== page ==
Thet Tutorial will cover the following areas:

o Java programming and core features
o Java constructs
o Multithreading
o Graphic programming
o Network programming
o Distributed programming
o Web building and social issues
o An overview of Java's potential as a platform for high-performance applications.
o A brief review of international efforts in this area.
o A discussion about the Java Grande Forum and their work on Java numerics, concurrency and applications.
o MPJ - the MPI-like interface to Java.
o A Jini-based infrastructure for supporting MPJ applications.
o A summary, where we discuss the lessons that have been learnt so far as well as the likely future trends of Java as a platform for high-performance computing.


Rajkumar Buyya
Monash University, Australia

Rajkumar Buyya is a Research Scholar at the School of Computer Science and Software Engineering, Monash University, Melbourne, Australia. He was awarded Dharma Ratnakara Memorial Trust Gold Medal for his academic excellence during 1992 by Kuvempu/Mysore University. He is co-author of books: Mastering C++ and Microprocessor x86 Programming; and recently, he has edited a two volume book on High Performance Cluster Computing: Architectures and Systems (Vol. 1); Programming and Application (Vol.2) published by Prentice Hall, USA. He served as Guest Editor for the special issues of international journals: Parallel and Distributed Computing Practices, Informatica: An International Journal of Computing and Informatics, and Journal of Supercomputing.

Rajkumar is a speaker in the IEEE Computer Society Chapter Tutorials Program. Along with Mark Baker, he co-chairs the IEEE Computer Society Task Force on Cluster Computing. He has contrbuted to the development of HPCC system software environment for PARAM supercomputer developed by the Centre for Development of Advanced Computing, India.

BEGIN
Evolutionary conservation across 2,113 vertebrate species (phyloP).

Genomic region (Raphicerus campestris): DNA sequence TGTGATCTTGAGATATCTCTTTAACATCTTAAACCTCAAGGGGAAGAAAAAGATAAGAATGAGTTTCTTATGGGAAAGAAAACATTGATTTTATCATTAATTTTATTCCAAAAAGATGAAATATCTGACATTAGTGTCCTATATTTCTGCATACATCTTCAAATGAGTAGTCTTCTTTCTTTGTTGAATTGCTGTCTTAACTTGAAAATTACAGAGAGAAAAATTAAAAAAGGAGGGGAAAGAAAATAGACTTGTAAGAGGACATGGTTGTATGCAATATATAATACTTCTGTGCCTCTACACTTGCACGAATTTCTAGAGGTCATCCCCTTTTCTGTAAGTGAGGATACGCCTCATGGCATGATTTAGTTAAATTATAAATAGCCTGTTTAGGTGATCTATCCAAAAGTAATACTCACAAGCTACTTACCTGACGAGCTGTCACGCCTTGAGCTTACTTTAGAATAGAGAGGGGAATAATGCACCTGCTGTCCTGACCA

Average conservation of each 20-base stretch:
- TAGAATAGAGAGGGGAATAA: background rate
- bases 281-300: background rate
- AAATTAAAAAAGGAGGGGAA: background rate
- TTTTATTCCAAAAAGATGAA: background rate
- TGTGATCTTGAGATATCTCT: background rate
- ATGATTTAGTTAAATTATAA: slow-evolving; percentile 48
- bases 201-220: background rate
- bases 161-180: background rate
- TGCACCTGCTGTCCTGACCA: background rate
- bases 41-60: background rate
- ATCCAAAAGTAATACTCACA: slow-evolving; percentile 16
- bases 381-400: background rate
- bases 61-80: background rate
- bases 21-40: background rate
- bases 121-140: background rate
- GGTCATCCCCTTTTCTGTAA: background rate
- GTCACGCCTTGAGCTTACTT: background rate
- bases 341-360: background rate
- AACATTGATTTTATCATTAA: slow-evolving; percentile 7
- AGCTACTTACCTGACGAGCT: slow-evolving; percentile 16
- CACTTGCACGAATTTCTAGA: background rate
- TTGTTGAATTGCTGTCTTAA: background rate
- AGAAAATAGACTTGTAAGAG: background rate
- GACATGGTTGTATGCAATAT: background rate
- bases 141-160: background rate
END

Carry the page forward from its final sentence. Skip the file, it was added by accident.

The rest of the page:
Rajkumar conducted tutorials on advanced technologies such as Parallel, Distributed and Multithreaded Computing, Client/Server Computing, Internet and Java, Cluster Computing, and Java and High Performance Computing at international conferences. He has organised/chaired workshops, symposiums, and conferences at the international level in the areas of Cluster Computing and Grid Computing. He also serves as a reporter for Asian Technology Information Program, Japan/USA. His research papers have appeared in international conferences and journals. His research interests include Programming Paradigms and Operating Environments for Parallel and Distributed Computing.

Dr Mark Baker University of Portsmouth, UK

Mark Baker started working in the field of High Performance Computing at Edinburgh University (UK) in 1988. In Edinburgh he was involved in the development of parallel linear solvers on a large Transputer-systems using Occam. From 1990 until 1995 Mark was a project leader of a group at the University of Southampton (UK). This group was involved in developing and supporting environments and tools for a range of parallel and distributed systems. It was whilst at Southampton that Mark started to actively investigate and research software for managing and monitoring distributed environments. In 1995 Mark took up a post as Senior Research Scientist at NPAC, Syracuse University (USA). Whilst at NPAC Mark researched and wrote the widely sited critical review of the Cluster Management Systems. At Syracuse Mark worked on a range projects involving the major HPC groups and Labs. in the US. It was during this period that he worked closely with Prof. Geoffrey Fox on a variety of cluster and metacomputing related projects.

Since 1996, Mark has been a Senior Lecturer in the Division of Computer Science at the University of Portsmouth. At Portsmouth Mark lectures on network architectures, client/server programming and open distributed systems. Mark's current research is focused on the development of tools and services for PC-based distributed systems. Mark also tracks international metacomputing efforts and is involved with Java Grande and the definition of a Java interface to MPI.